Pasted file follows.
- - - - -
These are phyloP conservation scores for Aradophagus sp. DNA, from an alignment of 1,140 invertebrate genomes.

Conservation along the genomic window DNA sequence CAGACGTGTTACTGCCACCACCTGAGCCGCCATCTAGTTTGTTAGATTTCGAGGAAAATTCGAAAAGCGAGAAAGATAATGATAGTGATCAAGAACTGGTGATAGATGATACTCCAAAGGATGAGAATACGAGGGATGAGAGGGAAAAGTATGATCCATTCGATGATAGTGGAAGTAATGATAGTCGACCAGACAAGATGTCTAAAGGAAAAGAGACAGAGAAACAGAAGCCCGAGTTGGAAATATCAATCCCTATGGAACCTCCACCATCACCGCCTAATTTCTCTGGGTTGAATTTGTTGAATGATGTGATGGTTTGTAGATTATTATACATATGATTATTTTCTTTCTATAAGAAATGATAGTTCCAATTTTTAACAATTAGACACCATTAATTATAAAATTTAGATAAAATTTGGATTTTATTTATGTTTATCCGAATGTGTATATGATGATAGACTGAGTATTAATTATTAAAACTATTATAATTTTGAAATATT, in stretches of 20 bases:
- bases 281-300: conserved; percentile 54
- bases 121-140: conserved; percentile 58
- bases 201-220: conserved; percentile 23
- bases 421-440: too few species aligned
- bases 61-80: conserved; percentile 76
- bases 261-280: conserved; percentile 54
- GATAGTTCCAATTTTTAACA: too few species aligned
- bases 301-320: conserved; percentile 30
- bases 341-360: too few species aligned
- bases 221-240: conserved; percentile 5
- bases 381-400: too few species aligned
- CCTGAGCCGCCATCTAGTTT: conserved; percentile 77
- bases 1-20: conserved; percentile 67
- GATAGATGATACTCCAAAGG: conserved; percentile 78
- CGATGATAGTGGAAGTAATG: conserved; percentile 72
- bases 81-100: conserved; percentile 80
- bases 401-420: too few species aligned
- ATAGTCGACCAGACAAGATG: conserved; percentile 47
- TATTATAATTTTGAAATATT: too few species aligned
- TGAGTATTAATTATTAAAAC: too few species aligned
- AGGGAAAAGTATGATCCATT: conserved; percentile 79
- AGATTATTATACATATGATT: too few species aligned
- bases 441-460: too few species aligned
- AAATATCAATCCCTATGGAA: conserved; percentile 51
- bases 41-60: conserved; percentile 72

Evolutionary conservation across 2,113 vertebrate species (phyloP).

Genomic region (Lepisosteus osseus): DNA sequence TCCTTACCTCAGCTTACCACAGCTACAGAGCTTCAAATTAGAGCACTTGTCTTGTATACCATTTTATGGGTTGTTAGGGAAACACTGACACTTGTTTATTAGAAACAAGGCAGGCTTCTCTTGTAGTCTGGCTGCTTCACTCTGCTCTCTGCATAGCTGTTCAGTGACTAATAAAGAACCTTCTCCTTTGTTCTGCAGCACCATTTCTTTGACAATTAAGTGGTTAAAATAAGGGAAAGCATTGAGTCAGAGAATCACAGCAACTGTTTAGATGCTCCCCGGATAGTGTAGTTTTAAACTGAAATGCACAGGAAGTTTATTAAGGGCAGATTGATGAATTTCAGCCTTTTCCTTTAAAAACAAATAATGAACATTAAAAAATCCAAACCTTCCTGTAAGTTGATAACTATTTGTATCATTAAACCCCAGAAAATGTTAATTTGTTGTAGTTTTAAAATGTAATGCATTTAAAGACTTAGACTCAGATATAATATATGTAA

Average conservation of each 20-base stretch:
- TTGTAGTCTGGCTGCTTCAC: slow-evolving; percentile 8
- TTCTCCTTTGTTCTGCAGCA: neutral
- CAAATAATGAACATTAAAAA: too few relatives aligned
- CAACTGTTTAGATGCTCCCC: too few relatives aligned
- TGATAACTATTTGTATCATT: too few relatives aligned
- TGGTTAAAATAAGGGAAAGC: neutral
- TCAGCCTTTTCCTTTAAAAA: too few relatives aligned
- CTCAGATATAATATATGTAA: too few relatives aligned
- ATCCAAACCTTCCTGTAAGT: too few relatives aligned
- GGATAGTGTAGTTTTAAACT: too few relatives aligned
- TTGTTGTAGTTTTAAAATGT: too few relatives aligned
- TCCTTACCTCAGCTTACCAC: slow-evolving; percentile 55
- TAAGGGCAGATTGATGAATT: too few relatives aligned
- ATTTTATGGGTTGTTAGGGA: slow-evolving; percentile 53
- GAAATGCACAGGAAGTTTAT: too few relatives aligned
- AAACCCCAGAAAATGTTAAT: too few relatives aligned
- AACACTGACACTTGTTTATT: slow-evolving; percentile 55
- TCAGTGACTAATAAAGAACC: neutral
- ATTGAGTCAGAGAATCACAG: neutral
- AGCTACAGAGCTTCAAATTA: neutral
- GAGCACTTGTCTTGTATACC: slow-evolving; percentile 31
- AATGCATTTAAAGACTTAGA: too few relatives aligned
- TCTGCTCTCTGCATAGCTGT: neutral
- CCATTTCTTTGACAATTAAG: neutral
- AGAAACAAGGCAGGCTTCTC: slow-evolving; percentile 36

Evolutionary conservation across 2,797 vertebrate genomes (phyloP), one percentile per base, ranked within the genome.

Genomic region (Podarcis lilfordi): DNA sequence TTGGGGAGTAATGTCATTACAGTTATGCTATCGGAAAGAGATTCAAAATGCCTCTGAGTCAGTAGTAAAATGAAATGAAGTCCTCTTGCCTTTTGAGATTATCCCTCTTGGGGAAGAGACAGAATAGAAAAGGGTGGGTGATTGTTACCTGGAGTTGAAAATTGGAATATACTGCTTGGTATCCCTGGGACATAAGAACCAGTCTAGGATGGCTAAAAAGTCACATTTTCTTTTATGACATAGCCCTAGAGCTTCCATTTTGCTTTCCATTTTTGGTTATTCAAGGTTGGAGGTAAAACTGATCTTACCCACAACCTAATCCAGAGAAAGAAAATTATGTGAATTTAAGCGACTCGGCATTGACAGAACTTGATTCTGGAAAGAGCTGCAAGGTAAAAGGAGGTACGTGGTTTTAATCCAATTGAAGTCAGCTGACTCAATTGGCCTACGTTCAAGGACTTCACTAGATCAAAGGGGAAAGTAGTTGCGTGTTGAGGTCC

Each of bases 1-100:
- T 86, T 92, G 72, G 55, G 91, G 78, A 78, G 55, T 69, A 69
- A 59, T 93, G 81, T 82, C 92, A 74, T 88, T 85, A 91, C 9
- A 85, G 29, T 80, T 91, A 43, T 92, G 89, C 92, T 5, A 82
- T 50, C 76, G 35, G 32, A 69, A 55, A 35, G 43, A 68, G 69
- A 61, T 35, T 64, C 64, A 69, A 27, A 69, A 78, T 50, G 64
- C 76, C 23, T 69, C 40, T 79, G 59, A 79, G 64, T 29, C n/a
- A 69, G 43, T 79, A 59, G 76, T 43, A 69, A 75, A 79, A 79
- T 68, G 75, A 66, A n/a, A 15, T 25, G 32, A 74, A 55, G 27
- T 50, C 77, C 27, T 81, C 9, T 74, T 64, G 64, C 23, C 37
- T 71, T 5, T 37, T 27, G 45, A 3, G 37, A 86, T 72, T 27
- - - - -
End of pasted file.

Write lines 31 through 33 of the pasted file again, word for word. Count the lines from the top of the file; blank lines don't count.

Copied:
- TTGTAGTCTGGCTGCTTCAC: slow-evolving; percentile 8
- TTCTCCTTTGTTCTGCAGCA: neutral
- CAAATAATGAACATTAAAAA: too few relatives aligned